According to the report, although California’s overall rate of photovoltaics installations remains strong, it has declined slightly since 2008, due at least in part to the economic downturn impacting California. Last year, however, the Bay Area showed remarkable growth relative to the rest of California, encompassing 61 percent of the state’s new installations and 55 percent of the total megawatts installed.

Richmond appears as a leading large city in the report with the most watts installed per capita —34.77. For total watts installed between 2008 and 2009 Richmond had increased by 399 percent. Lenz said that he was quite surprised that Richmond won the award. “In general Richmond has not necessarily had the best press when it comes to environmental issues,” he said.

San Jose won first place for total amount of solar watts installed, and Richmond won second place. “That’s amazing because we are not even the largest city in the Bay Area.  There are other cities in the Bay Area that are many times the size of Richmond, yet we, over-installed them in 2009,” said Lenz.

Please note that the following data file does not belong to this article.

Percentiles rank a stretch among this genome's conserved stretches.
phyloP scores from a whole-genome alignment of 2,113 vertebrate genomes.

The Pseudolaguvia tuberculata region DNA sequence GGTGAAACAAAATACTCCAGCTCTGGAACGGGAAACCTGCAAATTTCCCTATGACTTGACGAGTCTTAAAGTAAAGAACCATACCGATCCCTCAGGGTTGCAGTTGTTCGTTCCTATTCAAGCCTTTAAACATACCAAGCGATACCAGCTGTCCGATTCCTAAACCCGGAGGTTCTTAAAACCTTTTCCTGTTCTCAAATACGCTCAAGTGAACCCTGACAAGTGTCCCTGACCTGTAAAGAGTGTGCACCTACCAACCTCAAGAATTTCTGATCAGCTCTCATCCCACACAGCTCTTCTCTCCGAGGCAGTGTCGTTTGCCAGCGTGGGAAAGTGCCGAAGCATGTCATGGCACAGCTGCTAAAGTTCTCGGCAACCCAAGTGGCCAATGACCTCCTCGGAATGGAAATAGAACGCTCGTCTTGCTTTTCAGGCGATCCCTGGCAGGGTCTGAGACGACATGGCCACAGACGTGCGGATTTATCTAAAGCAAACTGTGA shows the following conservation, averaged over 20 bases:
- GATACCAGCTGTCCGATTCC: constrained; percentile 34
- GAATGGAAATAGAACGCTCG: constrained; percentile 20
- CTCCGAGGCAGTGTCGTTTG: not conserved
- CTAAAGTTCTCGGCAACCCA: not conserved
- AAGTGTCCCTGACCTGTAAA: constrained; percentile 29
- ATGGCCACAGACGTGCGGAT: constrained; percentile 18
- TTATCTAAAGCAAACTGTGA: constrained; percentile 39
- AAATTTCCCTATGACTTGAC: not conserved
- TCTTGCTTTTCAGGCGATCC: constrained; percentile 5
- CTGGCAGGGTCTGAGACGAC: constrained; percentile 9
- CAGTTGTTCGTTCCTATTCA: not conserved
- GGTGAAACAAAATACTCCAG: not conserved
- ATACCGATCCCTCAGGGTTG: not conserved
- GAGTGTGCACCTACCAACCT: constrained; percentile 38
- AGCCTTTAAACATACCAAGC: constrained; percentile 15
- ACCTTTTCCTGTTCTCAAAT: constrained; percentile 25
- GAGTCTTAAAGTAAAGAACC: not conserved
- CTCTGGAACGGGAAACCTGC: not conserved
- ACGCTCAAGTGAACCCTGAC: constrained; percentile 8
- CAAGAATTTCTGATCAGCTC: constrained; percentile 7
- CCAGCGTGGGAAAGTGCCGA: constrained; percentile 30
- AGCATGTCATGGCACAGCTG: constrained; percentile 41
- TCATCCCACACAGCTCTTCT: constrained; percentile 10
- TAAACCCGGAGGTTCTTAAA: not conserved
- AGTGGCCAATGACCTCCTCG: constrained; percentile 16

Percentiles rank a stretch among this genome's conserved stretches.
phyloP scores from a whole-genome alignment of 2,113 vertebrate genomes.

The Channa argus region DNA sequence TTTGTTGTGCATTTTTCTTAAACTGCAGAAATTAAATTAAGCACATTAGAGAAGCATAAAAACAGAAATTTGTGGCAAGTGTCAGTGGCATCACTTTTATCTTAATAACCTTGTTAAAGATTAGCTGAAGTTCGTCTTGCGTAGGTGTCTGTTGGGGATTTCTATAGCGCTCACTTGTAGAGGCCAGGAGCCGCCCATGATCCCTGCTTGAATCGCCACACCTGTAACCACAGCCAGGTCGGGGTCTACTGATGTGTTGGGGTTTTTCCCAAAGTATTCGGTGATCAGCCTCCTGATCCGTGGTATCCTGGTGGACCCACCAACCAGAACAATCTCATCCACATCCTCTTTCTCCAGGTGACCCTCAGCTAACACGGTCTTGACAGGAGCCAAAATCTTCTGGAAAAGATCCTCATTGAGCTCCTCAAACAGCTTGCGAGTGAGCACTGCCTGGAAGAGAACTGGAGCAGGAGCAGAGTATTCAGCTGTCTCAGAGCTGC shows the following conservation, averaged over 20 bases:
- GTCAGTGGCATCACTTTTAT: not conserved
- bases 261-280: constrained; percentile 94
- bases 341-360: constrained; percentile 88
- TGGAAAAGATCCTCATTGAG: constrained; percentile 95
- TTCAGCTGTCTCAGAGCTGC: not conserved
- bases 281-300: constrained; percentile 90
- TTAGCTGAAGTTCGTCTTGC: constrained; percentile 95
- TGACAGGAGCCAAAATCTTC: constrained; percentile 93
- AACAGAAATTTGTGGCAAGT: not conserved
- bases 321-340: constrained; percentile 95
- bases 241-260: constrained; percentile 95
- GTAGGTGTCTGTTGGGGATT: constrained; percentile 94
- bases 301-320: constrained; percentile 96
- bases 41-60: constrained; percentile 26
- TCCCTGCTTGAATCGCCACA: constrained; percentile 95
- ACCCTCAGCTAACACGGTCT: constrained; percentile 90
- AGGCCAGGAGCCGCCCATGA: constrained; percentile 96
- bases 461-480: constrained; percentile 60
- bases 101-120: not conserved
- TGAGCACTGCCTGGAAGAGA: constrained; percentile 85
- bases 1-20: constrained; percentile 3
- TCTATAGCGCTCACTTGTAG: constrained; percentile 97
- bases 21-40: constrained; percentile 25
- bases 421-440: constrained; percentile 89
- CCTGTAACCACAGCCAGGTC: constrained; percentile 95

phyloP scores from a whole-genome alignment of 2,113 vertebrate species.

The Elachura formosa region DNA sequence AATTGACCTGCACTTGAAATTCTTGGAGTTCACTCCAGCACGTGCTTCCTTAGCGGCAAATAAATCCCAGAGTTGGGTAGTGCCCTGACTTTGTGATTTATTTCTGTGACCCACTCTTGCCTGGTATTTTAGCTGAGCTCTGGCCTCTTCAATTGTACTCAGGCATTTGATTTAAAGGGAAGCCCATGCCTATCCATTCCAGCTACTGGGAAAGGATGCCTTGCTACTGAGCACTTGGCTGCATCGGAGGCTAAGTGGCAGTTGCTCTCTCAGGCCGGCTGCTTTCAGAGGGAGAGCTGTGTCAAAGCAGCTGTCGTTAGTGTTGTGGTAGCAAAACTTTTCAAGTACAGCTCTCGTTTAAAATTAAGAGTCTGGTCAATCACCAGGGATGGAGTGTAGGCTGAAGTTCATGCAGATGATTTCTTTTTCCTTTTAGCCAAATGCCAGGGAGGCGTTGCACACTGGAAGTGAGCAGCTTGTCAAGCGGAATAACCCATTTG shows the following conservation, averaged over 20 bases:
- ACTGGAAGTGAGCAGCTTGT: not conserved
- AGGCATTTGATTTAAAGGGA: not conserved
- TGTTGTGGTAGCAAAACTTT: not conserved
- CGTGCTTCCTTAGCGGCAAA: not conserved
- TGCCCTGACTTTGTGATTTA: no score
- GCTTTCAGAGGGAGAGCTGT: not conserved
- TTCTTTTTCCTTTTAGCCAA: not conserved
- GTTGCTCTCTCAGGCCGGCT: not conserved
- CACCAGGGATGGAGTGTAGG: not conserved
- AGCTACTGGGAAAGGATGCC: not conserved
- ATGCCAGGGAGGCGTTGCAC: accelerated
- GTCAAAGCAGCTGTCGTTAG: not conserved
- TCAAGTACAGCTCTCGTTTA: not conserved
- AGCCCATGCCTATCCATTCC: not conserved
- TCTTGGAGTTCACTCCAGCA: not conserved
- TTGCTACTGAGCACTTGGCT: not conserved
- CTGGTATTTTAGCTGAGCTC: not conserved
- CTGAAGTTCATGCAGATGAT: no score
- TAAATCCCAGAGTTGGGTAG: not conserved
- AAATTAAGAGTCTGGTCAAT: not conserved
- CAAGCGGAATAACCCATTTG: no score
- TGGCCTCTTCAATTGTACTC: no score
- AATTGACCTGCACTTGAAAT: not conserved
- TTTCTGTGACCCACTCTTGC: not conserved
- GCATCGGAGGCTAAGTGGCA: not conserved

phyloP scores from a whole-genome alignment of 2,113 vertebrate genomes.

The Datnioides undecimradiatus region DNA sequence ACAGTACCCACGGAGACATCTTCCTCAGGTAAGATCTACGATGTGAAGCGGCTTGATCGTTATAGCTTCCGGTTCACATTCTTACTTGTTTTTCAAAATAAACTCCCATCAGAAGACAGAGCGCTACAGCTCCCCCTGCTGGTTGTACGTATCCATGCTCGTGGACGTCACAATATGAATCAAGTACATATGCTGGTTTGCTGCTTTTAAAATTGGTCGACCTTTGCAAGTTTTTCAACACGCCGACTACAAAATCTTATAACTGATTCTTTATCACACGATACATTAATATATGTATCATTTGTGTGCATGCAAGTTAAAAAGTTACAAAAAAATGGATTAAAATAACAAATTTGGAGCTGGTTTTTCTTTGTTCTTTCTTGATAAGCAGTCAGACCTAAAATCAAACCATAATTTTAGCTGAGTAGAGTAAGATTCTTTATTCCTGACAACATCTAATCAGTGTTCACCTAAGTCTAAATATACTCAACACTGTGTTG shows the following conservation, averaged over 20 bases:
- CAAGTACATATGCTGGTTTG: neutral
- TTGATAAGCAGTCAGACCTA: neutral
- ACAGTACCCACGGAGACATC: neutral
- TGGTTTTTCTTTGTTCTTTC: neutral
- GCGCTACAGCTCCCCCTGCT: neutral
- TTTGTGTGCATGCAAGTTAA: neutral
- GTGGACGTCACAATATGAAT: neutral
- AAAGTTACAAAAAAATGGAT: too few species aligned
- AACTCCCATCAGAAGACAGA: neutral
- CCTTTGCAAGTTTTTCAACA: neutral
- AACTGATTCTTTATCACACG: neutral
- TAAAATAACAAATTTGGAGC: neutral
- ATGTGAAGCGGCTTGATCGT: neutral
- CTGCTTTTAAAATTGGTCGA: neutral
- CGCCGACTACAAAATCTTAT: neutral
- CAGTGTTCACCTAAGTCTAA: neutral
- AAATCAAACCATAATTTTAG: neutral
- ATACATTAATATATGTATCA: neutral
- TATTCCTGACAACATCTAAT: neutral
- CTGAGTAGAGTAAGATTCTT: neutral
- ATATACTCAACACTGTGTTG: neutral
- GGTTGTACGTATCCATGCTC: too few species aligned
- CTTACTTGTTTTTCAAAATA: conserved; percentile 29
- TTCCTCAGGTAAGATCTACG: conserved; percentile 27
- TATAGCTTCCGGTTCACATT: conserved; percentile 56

According to PG&E, in Richmond there were six new residential installations in 2007. In 2008 there were 18 residential installations and three non-residential. In 2009 there were 44 residential and 9 non-residential. So far in 2010 there have been 13 residential and 1 non-residential new solar installations.

Most solar installations in the state and Bay Area are residential — 93 percent — and the rest are commercial, government and from nonprofit organizations, according to the 2009 report.